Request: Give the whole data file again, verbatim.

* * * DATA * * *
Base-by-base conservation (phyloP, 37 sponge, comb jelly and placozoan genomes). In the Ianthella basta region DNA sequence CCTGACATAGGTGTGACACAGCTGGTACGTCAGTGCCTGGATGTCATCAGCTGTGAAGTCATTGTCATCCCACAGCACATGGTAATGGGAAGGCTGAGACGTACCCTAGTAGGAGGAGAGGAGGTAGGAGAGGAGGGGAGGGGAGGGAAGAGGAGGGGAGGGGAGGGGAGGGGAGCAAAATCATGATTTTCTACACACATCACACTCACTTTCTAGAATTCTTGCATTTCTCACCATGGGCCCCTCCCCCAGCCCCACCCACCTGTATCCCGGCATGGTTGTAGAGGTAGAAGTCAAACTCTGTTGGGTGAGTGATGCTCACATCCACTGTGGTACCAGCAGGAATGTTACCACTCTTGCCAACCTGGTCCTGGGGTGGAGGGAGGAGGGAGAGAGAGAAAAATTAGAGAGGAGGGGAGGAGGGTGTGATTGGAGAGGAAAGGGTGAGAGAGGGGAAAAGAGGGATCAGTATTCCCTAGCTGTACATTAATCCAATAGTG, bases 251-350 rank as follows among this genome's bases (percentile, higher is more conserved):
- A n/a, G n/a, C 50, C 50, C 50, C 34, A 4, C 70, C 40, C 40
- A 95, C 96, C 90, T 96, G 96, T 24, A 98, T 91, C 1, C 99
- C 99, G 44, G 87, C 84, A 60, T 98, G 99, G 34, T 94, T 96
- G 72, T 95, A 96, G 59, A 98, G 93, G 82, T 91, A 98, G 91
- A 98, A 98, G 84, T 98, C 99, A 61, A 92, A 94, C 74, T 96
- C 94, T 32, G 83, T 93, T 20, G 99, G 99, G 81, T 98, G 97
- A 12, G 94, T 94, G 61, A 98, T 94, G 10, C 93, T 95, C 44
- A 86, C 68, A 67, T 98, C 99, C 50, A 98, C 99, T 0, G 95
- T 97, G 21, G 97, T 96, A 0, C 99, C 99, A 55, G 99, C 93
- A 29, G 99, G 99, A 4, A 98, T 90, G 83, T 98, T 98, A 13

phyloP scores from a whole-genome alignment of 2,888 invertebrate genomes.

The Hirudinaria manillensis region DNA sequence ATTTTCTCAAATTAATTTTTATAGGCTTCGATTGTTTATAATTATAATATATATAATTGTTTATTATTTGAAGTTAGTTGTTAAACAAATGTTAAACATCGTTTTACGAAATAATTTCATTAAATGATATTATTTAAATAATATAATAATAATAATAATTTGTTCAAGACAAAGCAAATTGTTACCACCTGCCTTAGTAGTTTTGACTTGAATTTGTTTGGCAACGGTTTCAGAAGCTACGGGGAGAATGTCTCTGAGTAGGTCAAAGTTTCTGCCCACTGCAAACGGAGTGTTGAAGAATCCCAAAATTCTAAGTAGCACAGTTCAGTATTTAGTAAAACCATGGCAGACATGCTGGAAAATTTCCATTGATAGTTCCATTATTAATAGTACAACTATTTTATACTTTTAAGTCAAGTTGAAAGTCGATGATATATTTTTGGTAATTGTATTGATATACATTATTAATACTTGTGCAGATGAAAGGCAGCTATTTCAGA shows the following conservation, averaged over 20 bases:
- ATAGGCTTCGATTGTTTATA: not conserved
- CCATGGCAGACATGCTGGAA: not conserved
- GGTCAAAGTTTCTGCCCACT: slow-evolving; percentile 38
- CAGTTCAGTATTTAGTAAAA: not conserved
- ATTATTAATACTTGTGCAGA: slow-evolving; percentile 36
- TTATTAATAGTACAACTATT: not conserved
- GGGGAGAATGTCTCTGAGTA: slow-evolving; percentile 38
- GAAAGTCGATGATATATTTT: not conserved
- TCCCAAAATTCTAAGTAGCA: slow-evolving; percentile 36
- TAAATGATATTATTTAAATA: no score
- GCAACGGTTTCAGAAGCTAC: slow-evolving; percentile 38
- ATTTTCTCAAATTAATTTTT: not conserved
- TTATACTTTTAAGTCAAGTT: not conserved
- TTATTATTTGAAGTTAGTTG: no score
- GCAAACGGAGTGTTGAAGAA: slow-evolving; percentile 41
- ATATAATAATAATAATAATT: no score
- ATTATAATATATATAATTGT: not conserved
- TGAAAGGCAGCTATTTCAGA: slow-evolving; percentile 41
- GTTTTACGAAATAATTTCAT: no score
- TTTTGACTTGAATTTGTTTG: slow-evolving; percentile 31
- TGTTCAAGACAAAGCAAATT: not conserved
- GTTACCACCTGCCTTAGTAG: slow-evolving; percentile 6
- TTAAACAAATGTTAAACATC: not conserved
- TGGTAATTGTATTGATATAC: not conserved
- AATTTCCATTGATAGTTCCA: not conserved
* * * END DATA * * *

Base-by-base conservation (phyloP, 37 sponge, comb jelly and placozoan genomes). In the Ianthella basta region DNA sequence CCTGACATAGGTGTGACACAGCTGGTACGTCAGTGCCTGGATGTCATCAGCTGTGAAGTCATTGTCATCCCACAGCACATGGTAATGGGAAGGCTGAGACGTACCCTAGTAGGAGGAGAGGAGGTAGGAGAGGAGGGGAGGGGAGGGAAGAGGAGGGGAGGGGAGGGGAGGGGAGCAAAATCATGATTTTCTACACACATCACACTCACTTTCTAGAATTCTTGCATTTCTCACCATGGGCCCCTCCCCCAGCCCCACCCACCTGTATCCCGGCATGGTTGTAGAGGTAGAAGTCAAACTCTGTTGGGTGAGTGATGCTCACATCCACTGTGGTACCAGCAGGAATGTTACCACTCTTGCCAACCTGGTCCTGGGGTGGAGGGAGGAGGGAGAGAGAGAAAAATTAGAGAGGAGGGGAGGAGGGTGTGATTGGAGAGGAAAGGGTGAGAGAGGGGAAAAGAGGGATCAGTATTCCCTAGCTGTACATTAATCCAATAGTG, bases 251-350 rank as follows among this genome's bases (percentile, higher is more conserved):
- A n/a, G n/a, C 50, C 50, C 50, C 34, A 4, C 70, C 40, C 40
- A 95, C 96, C 90, T 96, G 96, T 24, A 98, T 91, C 1, C 99
- C 99, G 44, G 87, C 84, A 60, T 98, G 99, G 34, T 94, T 96
- G 72, T 95, A 96, G 59, A 98, G 93, G 82, T 91, A 98, G 91
- A 98, A 98, G 84, T 98, C 99, A 61, A 92, A 94, C 74, T 96
- C 94, T 32, G 83, T 93, T 20, G 99, G 99, G 81, T 98, G 97
- A 12, G 94, T 94, G 61, A 98, T 94, G 10, C 93, T 95, C 44
- A 86, C 68, A 67, T 98, C 99, C 50, A 98, C 99, T 0, G 95
- T 97, G 21, G 97, T 96, A 0, C 99, C 99, A 55, G 99, C 93
- A 29, G 99, G 99, A 4, A 98, T 90, G 83, T 98, T 98, A 13

phyloP scores from a whole-genome alignment of 2,888 invertebrate genomes.

The Hirudinaria manillensis region DNA sequence ATTTTCTCAAATTAATTTTTATAGGCTTCGATTGTTTATAATTATAATATATATAATTGTTTATTATTTGAAGTTAGTTGTTAAACAAATGTTAAACATCGTTTTACGAAATAATTTCATTAAATGATATTATTTAAATAATATAATAATAATAATAATTTGTTCAAGACAAAGCAAATTGTTACCACCTGCCTTAGTAGTTTTGACTTGAATTTGTTTGGCAACGGTTTCAGAAGCTACGGGGAGAATGTCTCTGAGTAGGTCAAAGTTTCTGCCCACTGCAAACGGAGTGTTGAAGAATCCCAAAATTCTAAGTAGCACAGTTCAGTATTTAGTAAAACCATGGCAGACATGCTGGAAAATTTCCATTGATAGTTCCATTATTAATAGTACAACTATTTTATACTTTTAAGTCAAGTTGAAAGTCGATGATATATTTTTGGTAATTGTATTGATATACATTATTAATACTTGTGCAGATGAAAGGCAGCTATTTCAGA shows the following conservation, averaged over 20 bases:
- ATAGGCTTCGATTGTTTATA: not conserved
- CCATGGCAGACATGCTGGAA: not conserved
- GGTCAAAGTTTCTGCCCACT: slow-evolving; percentile 38
- CAGTTCAGTATTTAGTAAAA: not conserved
- ATTATTAATACTTGTGCAGA: slow-evolving; percentile 36
- TTATTAATAGTACAACTATT: not conserved
- GGGGAGAATGTCTCTGAGTA: slow-evolving; percentile 38
- GAAAGTCGATGATATATTTT: not conserved
- TCCCAAAATTCTAAGTAGCA: slow-evolving; percentile 36
- TAAATGATATTATTTAAATA: no score
- GCAACGGTTTCAGAAGCTAC: slow-evolving; percentile 38
- ATTTTCTCAAATTAATTTTT: not conserved
- TTATACTTTTAAGTCAAGTT: not conserved
- TTATTATTTGAAGTTAGTTG: no score
- GCAAACGGAGTGTTGAAGAA: slow-evolving; percentile 41
- ATATAATAATAATAATAATT: no score
- ATTATAATATATATAATTGT: not conserved
- TGAAAGGCAGCTATTTCAGA: slow-evolving; percentile 41
- GTTTTACGAAATAATTTCAT: no score
- TTTTGACTTGAATTTGTTTG: slow-evolving; percentile 31
- TGTTCAAGACAAAGCAAATT: not conserved
- GTTACCACCTGCCTTAGTAG: slow-evolving; percentile 6
- TTAAACAAATGTTAAACATC: not conserved
- TGGTAATTGTATTGATATAC: not conserved
- AATTTCCATTGATAGTTCCA: not conserved